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The Atlanta Braves podcast by the fans for the Braves Fam! Hosted by Ken Hendrix and Josh Brown, the top twitter knuckleheads.

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Hindsight is 20/20

I love it when a plan comes together.  Unfortunately for Colon and the Braves, that doesn’t always happen in real life.

This past off-season Atlanta Braves general manager John Coppolella signed 43-year-old Bartolo Colon to a one-year $12.5 million deal. The idea was to get a couple of qualified MLB starters on one-year deals to bridge the gap between now and the time when some prospects were expected to be ready.

It was a sound idea. Despite Bartolo’s age, it made sense. At the time, I was not completely on board with the R.A. Dickey one-year deal (even though I think he’s one of the coolest guys in the sport and would love to have a beer with him) but I was on board with the Bartolo Colon signing.

Despite Bartolo being 43-years-old at the time, he was coming off two good seasons with the New York Mets and seemed to be a unicorn when it came to aging. Now, I did think $12.5MM was a little steep, but the signing made complete sense to me.

Based on Bartolo’s history, and even recent history, the realistic expectation was for him to at least come close to replicating the last two seasons. It was essentially, as my co-host at Knockahoma Nation Ken Hendrix said, a $12.5MM insurance policy.

Well, for whatever reason (and maybe it is the age at this point) Bartolo Colon cannot seem to locate his pitches and has become nothing short of an embarrassment for the Atlanta Braves.

With Colon’s ERA now at 7.78 the “I told you so”s are all over Twitter and bloggers like Jeff Schultz are reveling in this monumental mishap.

Two things – John Coppolella (while a graduate of Notre Dame) does not have extrasensory perception and John Coppolella has done just a few more things than this measly one-year signing of Bartolo Colon.

Should Atlanta Braves fans blame John Coppolella for signing Bartolo Colon to a large one-year deal? Yes.  But should Atlanta Braves fans and AJC basketball bloggers judge John Coppolella based on this one transaction? No.

John Coppolella is currently being judged by many because of this Bartolo Colon mistake. And I’ll be the first to admit – It’s a large mistake (no pun intended).

I was listening to Grant McAuley’s podcast Around the Big Leagues last week and was reminded that not all trades and transactions are going to be a winner.

We tend to remember all of John Schuerholz’s great trades, but we tend to forget about the bad ones… Adam WainwrightMark Teixeira. Every great GM is going to lose some trades and every GM is going to lose some free agent signings.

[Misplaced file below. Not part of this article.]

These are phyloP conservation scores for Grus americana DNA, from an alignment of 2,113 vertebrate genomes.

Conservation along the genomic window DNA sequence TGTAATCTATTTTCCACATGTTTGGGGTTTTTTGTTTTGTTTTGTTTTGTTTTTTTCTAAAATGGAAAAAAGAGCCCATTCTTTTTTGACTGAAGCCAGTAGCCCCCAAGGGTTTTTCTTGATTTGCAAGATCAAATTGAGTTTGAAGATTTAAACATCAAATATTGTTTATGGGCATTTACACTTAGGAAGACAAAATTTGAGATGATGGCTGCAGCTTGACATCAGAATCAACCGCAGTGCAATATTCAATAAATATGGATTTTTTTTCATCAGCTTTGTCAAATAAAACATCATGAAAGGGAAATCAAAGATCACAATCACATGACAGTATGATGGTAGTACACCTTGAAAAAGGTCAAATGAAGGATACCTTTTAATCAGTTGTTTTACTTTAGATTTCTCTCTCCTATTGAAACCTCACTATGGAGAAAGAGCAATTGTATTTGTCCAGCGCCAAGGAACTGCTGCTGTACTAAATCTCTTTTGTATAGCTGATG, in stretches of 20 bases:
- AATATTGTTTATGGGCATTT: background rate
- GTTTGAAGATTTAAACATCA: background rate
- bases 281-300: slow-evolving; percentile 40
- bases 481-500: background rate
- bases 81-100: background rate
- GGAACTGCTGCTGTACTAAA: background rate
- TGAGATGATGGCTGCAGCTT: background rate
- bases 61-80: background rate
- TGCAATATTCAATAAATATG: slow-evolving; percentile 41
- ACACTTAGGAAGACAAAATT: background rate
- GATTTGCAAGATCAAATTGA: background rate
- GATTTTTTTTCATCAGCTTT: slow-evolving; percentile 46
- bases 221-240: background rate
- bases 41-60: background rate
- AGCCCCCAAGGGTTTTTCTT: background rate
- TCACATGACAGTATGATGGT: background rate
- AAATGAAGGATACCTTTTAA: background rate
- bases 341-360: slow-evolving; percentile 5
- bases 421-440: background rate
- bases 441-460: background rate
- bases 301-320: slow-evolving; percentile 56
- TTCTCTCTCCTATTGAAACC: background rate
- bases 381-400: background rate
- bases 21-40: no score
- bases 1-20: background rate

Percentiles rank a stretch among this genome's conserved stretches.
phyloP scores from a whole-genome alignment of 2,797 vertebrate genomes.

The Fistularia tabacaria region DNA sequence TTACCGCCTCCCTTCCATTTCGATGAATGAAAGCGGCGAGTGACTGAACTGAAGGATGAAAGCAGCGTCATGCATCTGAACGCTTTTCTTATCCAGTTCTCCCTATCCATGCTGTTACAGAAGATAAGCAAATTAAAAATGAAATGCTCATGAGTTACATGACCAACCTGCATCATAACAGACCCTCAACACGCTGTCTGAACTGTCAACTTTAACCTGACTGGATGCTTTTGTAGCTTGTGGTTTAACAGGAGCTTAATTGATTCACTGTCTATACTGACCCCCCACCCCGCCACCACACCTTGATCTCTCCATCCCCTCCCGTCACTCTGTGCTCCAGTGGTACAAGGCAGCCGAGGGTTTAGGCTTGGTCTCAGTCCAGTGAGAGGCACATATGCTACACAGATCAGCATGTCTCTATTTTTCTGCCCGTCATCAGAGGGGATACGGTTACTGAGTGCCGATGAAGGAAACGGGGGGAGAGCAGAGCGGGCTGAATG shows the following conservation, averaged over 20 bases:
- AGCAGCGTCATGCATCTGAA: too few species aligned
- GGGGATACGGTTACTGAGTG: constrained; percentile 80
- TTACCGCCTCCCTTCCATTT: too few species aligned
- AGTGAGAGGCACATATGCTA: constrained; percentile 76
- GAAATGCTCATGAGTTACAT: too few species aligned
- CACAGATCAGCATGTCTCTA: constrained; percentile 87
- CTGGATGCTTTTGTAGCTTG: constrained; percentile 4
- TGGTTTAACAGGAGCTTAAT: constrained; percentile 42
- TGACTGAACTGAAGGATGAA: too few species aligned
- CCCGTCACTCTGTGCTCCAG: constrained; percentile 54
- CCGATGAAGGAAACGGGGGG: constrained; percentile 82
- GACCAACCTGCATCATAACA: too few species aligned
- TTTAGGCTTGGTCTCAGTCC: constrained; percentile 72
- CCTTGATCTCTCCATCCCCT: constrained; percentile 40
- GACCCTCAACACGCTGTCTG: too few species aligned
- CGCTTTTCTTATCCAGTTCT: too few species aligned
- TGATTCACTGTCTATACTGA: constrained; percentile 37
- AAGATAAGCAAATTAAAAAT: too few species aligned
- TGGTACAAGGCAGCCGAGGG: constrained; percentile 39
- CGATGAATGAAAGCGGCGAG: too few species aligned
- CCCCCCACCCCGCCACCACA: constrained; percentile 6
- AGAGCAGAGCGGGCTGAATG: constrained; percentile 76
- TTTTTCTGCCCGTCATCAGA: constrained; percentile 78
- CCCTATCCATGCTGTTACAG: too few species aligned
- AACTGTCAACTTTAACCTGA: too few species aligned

Meanwhile, since becoming a first-time Major League general manager at age 35 John Coppolella has turned a terrible farm system into the #1 ranked farm system in all of baseball in two years.

So while he’s made a mistake (a mistake than many could have made) with signing Bartolo Colon to a $12.5MM deal, such a mistake pales in comparison to the accomplishments he’s made in just two years.

Could another GM have flipped two good weeks of Lucas Harrell and Dario Alvarezfor a legit power-hitting prospect like Travis Demeritte? Could another GM have traded two minor league/non-prospect pitchers for Brandon Phillips while getting the Reds to eat $13MM of Phillips’ $14MM salary?  Could another GM have traded fringe prospect Juan Yepez, who had to repeat low-A, for Matt Adams and cash?

Frank Wren was fired in 2014. John Coppolella took over in 2015. In other words, this “rebuild” we keep hearing about only started two years ago.

To put this into perspective, Kolby Allard and Mike Soroka were Atlanta’s first two picks in that next draft.  Both Soroka and Allard are 19-years-old, ahead of schedule, dominating double-A against guys much older than them.

Worthy of mention: on average, a minor league ballplayer spends four years in the minors before making his MLB debut. So to answer the complaint, “Bartolo Colon is terrible. Where’s this number one farm I keep hearing about? #askcoppy” – They are in the farm still, where they’re expected to be, and many are ahead of schedule.

So, do mishaps like Bartolo Colon give Atlanta Braves fans legit reason to complain? Absolutely. But look at the whole picture.

If you’re judging John Coppolella based solely on Bartolo Colon’s demise, then trade in your Braves cap and become a Nats fan because there will be no room for you when guys like Soroka, Allard and Acuña are embarrassing the NL East.